In New York City, Mayor Bill de Blasio pleaded with residents to resist the impulse to gather outdoors. In New Jersey, golf courses reopened and Gov. Philip D. Murphy said early anecdotal reports indicated that people were maintaining social distance.

In Texas, three movie theaters in the San Antonio area became some of the first in the country to reopen, a move that worried infectious disease experts but was applauded by those who went to the screenings.

Elsewhere, protesters pressing for the loosening of restrictions gathered in the capitals of Kentucky; Florida, where the governor has already announced a relaxing of restrictions; Oregon, where Gov. Kate Brown has extended a state of emergency through July 6 ; and Michigan, where protesters pressed Gov. Gretchen Whitmer to reopen the state completely.

In Stillwater, Okla., Officials abandoned a requirement that people wear masks in shops and restaurants after workers were faced with violent threats.

The website made its debut last week after Mayor Eric Garcetti declared that Los Angeles would become the first major American city to offer all residents tests for the virus, which health officials said on Sunday had caused (1, deaths in Los Angeles County . The city and county have the capacity to do , (tests a day acrosssites, Los Angeles officials said .

Thousands of Palestinian workers have crossed into Israel, and there’s fear they could bring the virus home with them.

Throngs of Palestinian laborers traveled to their workplaces in Israel on Sunday even Though Palestinian officials have repeatedly expressed concerns about them contracting the coronavirus there and carrying it back to the West Bank.

Ibrahim Milhim , a governme nt spokesman for the Palestinian Authority, said that thousands of workers crossed into Israel on Sunday and that thousands more would do so later in the week.

Last week, an Israeli Defense Ministry body charged with liaising with the PA said Palestinians with permits to work in construction, agriculture and other sectors in Israel would be allowed to cross into the country. It also said their employers would be asked to provide them with accommodations until Eid al-Fitr, the festival at the conclusion of Ramadan in about three weeks.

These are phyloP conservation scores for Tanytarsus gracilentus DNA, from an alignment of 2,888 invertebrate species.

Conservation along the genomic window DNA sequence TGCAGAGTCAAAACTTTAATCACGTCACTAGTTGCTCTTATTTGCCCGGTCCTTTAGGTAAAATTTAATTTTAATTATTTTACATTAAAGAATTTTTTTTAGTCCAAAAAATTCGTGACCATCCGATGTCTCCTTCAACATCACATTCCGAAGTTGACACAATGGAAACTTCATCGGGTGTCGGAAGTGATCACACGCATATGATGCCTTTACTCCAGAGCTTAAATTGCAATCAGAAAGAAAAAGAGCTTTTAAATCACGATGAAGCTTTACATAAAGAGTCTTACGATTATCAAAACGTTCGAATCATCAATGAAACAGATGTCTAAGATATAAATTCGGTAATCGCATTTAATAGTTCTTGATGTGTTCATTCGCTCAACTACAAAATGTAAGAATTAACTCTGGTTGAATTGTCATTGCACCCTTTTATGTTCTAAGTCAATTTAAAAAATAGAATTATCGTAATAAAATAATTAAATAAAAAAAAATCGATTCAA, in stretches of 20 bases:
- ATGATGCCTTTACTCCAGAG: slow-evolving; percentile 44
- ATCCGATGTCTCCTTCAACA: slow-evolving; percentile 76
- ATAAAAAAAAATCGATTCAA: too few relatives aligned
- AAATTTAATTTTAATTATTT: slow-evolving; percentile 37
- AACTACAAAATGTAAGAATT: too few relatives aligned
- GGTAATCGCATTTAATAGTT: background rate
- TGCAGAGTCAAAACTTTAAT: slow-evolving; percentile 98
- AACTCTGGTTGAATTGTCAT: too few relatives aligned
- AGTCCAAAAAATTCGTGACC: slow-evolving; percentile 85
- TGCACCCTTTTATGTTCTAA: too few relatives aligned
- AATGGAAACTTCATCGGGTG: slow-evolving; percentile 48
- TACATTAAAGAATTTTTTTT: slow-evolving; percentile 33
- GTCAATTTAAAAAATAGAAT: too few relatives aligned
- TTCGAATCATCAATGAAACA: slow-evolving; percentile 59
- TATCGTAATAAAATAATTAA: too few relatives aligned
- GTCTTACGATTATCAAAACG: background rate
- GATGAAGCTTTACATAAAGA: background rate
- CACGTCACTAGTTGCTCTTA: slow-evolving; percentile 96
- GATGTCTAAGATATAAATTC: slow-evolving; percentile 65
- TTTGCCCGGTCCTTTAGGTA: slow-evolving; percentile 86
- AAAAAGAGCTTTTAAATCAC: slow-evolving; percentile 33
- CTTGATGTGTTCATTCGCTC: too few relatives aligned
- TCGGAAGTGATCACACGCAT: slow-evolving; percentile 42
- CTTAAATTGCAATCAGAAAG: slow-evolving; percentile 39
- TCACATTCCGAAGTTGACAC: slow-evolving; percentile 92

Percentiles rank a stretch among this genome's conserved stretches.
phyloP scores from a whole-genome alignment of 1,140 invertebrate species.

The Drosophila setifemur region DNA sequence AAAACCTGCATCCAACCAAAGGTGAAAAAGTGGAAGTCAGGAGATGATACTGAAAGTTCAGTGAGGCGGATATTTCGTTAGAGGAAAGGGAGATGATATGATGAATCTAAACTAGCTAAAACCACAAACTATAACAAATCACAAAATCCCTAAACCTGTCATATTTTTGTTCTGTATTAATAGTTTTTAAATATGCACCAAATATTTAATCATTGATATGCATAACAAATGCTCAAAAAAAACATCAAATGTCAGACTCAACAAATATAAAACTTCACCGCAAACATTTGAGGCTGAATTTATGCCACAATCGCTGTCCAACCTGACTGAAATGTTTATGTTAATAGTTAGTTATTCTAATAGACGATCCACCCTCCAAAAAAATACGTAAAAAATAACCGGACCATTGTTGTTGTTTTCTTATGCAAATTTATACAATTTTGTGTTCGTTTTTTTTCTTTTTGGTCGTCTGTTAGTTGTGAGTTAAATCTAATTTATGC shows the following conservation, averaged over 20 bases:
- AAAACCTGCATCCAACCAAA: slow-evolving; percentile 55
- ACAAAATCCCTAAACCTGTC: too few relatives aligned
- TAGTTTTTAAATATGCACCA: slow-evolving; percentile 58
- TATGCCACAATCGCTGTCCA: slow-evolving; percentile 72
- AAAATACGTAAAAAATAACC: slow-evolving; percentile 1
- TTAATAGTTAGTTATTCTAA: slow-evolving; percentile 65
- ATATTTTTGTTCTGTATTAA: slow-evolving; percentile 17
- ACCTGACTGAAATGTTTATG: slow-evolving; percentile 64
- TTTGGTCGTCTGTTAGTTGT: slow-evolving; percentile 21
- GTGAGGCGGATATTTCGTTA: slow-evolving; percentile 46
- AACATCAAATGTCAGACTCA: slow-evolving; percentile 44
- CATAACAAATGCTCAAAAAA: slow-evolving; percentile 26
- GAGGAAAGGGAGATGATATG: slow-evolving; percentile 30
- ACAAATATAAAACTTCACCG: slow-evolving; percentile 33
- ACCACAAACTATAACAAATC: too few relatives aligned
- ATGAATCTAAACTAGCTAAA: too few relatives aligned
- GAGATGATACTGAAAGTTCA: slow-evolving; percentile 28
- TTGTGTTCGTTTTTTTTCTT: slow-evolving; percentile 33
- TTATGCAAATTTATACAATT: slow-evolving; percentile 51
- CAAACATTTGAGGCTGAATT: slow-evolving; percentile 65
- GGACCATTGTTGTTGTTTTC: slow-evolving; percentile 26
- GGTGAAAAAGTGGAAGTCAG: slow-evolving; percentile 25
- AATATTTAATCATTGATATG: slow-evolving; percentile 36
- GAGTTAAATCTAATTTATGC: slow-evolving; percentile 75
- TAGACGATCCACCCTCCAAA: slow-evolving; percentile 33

Rami Mehdawi, a spokesman for the Palestinian Authority Labor Ministry, said Palestinian officials remained concerned that infected workers could return to their homes and spread the virus, but he said the Palestinian authorities had worked with their Israeli counterparts to prevent such a scenario. Israel and the P.A. would closely coordinate the workers’ return to the West Bank, he said.

After Palestinian laborers were last permitted to travel to their jobs in Israel in late March, Palestinian officials accused Israeli authorities of abandoning some of them at checkpoints and allowing others to cross back to the West Bank through areas they don’t control.

The PA has said that more than (percent of the (known cases of the virus in the West Bank are linked to Palestinians employed in Israel.

Separately, for the first time since mid-March, schools opened for some grades in Israel on Sunday, but local authorities in several cities, including Tel Aviv, kept them closed, citing concerns about safety and preparedness.

Beirut’s nightlife survived a civil war. Can it withstand a pandemic?

Beirut, it is both a cliché and a point of pride to say that the Lebanese partied straight through a civil war from (to) , Times correspondent Vivian Yee writes. She shared some observations from the Lebanese capital.